One of the most successful and long running musicals ever comes to Storyhouse (tickets available  swatting away the pre opening negativity from a vocal online minority that Chester would “not get the big shows”.  With the stage having shifted into its 800 seat mode at the start of the touring season, opening night saw a packed house with many school groups in attendance: how amazing to have this facility for young and first time theatre goers.


Willy Russell’s enduring classic required little introduction for this reviewer, having seen it both in the West End and at its spiritual home in Liverpool.  Telling the tragic tale of two brothers separated at birth, their parallel lives divided by class and their eventual fate, so many of the songs will send shivers down your spine.

At the heart of the show is Mrs Johnston played by stage veteran Lyn Paul, dreaming of a better life for her large family on a Liverpool council estate.  Ms Paul has played the iconic role regularly over the last 20 years and slips effortlessly back into place. The opening scene announces the overall mood of impending disaster with the fates of the brothers revealed before time flashes back to track the brothers lives.

Making a Faustian Pact with her opposite, upper class Mrs Lyons (played by Hollyoaks star Sarah Jane Buckley) , Mrs J agrees to give one of her new-born twins away to alleviate her money worries as “the welfare” have been on to her.  As we track the boys through their lives of opposite social classes and upbringings, Blood Brothers emphasises this and many other contrasts: the loving Mrs Johnston and the increasingly unhinged Mrs Lyons,  school systems, poverty and weath, images on the cinema screen and reality.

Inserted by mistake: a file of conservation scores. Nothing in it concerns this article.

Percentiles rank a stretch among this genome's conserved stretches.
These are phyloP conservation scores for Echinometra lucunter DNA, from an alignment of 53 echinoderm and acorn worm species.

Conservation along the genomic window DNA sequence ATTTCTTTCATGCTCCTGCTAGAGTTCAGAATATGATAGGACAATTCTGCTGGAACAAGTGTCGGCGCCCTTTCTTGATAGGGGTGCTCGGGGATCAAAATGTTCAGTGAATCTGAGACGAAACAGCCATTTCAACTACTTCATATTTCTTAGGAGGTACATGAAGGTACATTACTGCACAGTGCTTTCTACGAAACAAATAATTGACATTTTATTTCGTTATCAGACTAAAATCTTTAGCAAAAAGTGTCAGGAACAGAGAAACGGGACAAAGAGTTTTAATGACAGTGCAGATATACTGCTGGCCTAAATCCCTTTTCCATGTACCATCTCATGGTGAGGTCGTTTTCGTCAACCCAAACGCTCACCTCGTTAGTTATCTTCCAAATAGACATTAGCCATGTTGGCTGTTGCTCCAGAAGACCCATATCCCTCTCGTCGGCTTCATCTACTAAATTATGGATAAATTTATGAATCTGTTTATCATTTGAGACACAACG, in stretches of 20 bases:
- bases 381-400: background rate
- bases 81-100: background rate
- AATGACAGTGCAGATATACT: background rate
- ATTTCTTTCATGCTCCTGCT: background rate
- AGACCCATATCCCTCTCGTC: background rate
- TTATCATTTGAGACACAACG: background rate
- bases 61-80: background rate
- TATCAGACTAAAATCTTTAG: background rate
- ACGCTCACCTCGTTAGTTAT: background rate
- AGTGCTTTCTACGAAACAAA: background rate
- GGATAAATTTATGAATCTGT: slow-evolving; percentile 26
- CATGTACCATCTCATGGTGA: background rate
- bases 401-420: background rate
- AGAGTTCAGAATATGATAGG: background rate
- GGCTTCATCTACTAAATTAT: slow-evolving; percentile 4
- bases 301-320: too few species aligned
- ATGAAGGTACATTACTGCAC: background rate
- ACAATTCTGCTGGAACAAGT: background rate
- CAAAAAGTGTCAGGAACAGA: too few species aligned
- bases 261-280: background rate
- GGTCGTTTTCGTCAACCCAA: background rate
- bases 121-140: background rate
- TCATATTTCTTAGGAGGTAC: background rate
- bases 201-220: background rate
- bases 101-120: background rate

The two brothers played by Sean Jones and Mark Hutchinson, portray their characters from age 7 into adulthood, and despite the surreal scenes of adults portraying children, pull it off admirably. The kids games of cowboys and Indians are another contrast on show, with the brutal ending revealing that you can’t really get up again if you cross your fingers.

The progression  from Sean Jone’s playful Mickey to shy teenager and eventual living death dosed up on anti depressants was staggering.  Also of note is the slickly dressed Narrator (Dean Chisnall) who observes and comments on the unfolding events, musing on the growing sense of approaching doom, sometimes interacting with the characters but powerless to prevent their fall.

Although Blood Brothers is largely a world of tragedy and destroyed hopes, there are many moments of comedy primarily from the fun of adults playing children, but also many other witty parts of the script including an overly excited judge and a dose of traditional Liverpool humour. The funniest part of the night was when a Scouse accented member of  audience member shouted out “go on lad!” during a kissing scene.

The musical succeeds in pulling you into its world of darkness right up to the tear jerking finale of “Tell me its not true”. The other songs including “Take a letter miss Jones” performed by a chorus of men in a dole queue, and the unspoken love theme of “Not saying a word” will stay in your head for days.  We left the theatre on a high despite the tragedy that had unfolded in front of us. ..Its only a dream and morning will come soon.

Say its just some clowns, two players in the moonlight, and bring the curtain down



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